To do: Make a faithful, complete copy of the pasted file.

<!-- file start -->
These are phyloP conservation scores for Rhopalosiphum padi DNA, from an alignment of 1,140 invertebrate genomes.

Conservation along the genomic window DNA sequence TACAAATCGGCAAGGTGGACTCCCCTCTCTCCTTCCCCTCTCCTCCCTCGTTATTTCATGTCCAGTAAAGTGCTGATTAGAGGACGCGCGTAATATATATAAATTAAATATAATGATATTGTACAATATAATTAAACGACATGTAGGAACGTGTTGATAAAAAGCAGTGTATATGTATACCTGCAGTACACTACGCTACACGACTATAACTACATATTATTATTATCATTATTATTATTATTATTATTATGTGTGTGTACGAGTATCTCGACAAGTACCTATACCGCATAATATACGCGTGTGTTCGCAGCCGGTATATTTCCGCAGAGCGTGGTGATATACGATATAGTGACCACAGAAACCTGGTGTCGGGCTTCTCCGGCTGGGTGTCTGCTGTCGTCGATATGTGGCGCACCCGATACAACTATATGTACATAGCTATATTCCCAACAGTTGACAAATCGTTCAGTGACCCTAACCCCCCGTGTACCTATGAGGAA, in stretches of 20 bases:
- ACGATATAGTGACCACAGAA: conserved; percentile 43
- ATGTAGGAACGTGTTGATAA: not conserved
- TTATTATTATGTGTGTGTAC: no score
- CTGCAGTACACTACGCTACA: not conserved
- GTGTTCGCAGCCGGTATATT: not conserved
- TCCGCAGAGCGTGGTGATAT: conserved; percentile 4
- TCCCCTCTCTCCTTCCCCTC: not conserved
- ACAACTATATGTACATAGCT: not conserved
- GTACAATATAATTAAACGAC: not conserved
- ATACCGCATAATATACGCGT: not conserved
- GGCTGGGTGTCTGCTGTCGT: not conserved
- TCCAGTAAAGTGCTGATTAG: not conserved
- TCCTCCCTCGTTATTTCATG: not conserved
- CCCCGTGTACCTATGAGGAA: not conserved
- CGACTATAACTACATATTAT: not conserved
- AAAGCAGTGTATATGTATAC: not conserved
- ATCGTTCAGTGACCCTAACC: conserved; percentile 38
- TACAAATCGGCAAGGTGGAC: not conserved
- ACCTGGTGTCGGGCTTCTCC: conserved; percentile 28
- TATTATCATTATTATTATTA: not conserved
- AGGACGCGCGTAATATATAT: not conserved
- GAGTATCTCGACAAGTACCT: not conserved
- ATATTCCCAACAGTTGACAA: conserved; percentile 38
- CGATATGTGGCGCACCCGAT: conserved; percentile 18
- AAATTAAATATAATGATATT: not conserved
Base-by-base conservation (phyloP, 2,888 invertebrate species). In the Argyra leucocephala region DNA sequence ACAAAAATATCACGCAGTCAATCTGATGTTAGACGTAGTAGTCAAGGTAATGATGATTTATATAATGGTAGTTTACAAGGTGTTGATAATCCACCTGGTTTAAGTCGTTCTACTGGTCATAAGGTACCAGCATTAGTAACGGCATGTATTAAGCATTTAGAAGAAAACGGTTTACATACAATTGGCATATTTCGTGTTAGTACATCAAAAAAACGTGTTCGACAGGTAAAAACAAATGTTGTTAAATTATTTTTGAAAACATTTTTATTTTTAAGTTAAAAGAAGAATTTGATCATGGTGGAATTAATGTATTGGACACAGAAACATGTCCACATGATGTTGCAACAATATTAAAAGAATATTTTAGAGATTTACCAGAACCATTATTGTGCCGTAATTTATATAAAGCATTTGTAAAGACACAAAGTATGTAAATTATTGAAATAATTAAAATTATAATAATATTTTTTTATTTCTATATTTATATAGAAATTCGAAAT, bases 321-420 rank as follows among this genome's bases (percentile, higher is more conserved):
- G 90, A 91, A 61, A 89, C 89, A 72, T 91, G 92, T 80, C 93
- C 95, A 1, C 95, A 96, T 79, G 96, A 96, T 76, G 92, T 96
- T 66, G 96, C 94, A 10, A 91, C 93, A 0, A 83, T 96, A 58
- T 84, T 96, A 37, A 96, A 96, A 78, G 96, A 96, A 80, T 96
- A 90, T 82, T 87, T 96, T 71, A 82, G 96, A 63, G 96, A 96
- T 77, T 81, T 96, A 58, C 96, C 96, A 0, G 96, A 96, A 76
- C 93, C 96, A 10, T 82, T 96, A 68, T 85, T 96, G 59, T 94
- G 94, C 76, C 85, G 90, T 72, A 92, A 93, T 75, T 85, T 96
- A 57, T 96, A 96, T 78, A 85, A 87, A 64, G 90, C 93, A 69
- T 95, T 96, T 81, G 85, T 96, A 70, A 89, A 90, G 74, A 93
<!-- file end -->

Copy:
These are phyloP conservation scores for Rhopalosiphum padi DNA, from an alignment of 1,140 invertebrate genomes.

Conservation along the genomic window DNA sequence TACAAATCGGCAAGGTGGACTCCCCTCTCTCCTTCCCCTCTCCTCCCTCGTTATTTCATGTCCAGTAAAGTGCTGATTAGAGGACGCGCGTAATATATATAAATTAAATATAATGATATTGTACAATATAATTAAACGACATGTAGGAACGTGTTGATAAAAAGCAGTGTATATGTATACCTGCAGTACACTACGCTACACGACTATAACTACATATTATTATTATCATTATTATTATTATTATTATTATGTGTGTGTACGAGTATCTCGACAAGTACCTATACCGCATAATATACGCGTGTGTTCGCAGCCGGTATATTTCCGCAGAGCGTGGTGATATACGATATAGTGACCACAGAAACCTGGTGTCGGGCTTCTCCGGCTGGGTGTCTGCTGTCGTCGATATGTGGCGCACCCGATACAACTATATGTACATAGCTATATTCCCAACAGTTGACAAATCGTTCAGTGACCCTAACCCCCCGTGTACCTATGAGGAA, in stretches of 20 bases:
- ACGATATAGTGACCACAGAA: conserved; percentile 43
- ATGTAGGAACGTGTTGATAA: not conserved
- TTATTATTATGTGTGTGTAC: no score
- CTGCAGTACACTACGCTACA: not conserved
- GTGTTCGCAGCCGGTATATT: not conserved
- TCCGCAGAGCGTGGTGATAT: conserved; percentile 4
- TCCCCTCTCTCCTTCCCCTC: not conserved
- ACAACTATATGTACATAGCT: not conserved
- GTACAATATAATTAAACGAC: not conserved
- ATACCGCATAATATACGCGT: not conserved
- GGCTGGGTGTCTGCTGTCGT: not conserved
- TCCAGTAAAGTGCTGATTAG: not conserved
- TCCTCCCTCGTTATTTCATG: not conserved
- CCCCGTGTACCTATGAGGAA: not conserved
- CGACTATAACTACATATTAT: not conserved
- AAAGCAGTGTATATGTATAC: not conserved
- ATCGTTCAGTGACCCTAACC: conserved; percentile 38
- TACAAATCGGCAAGGTGGAC: not conserved
- ACCTGGTGTCGGGCTTCTCC: conserved; percentile 28
- TATTATCATTATTATTATTA: not conserved
- AGGACGCGCGTAATATATAT: not conserved
- GAGTATCTCGACAAGTACCT: not conserved
- ATATTCCCAACAGTTGACAA: conserved; percentile 38
- CGATATGTGGCGCACCCGAT: conserved; percentile 18
- AAATTAAATATAATGATATT: not conserved
Base-by-base conservation (phyloP, 2,888 invertebrate species). In the Argyra leucocephala region DNA sequence ACAAAAATATCACGCAGTCAATCTGATGTTAGACGTAGTAGTCAAGGTAATGATGATTTATATAATGGTAGTTTACAAGGTGTTGATAATCCACCTGGTTTAAGTCGTTCTACTGGTCATAAGGTACCAGCATTAGTAACGGCATGTATTAAGCATTTAGAAGAAAACGGTTTACATACAATTGGCATATTTCGTGTTAGTACATCAAAAAAACGTGTTCGACAGGTAAAAACAAATGTTGTTAAATTATTTTTGAAAACATTTTTATTTTTAAGTTAAAAGAAGAATTTGATCATGGTGGAATTAATGTATTGGACACAGAAACATGTCCACATGATGTTGCAACAATATTAAAAGAATATTTTAGAGATTTACCAGAACCATTATTGTGCCGTAATTTATATAAAGCATTTGTAAAGACACAAAGTATGTAAATTATTGAAATAATTAAAATTATAATAATATTTTTTTATTTCTATATTTATATAGAAATTCGAAAT, bases 321-420 rank as follows among this genome's bases (percentile, higher is more conserved):
- G 90, A 91, A 61, A 89, C 89, A 72, T 91, G 92, T 80, C 93
- C 95, A 1, C 95, A 96, T 79, G 96, A 96, T 76, G 92, T 96
- T 66, G 96, C 94, A 10, A 91, C 93, A 0, A 83, T 96, A 58
- T 84, T 96, A 37, A 96, A 96, A 78, G 96, A 96, A 80, T 96
- A 90, T 82, T 87, T 96, T 71, A 82, G 96, A 63, G 96, A 96
- T 77, T 81, T 96, A 58, C 96, C 96, A 0, G 96, A 96, A 76
- C 93, C 96, A 10, T 82, T 96, A 68, T 85, T 96, G 59, T 94
- G 94, C 76, C 85, G 90, T 72, A 92, A 93, T 75, T 85, T 96
- A 57, T 96, A 96, T 78, A 85, A 87, A 64, G 90, C 93, A 69
- T 95, T 96, T 81, G 85, T 96, A 70, A 89, A 90, G 74, A 93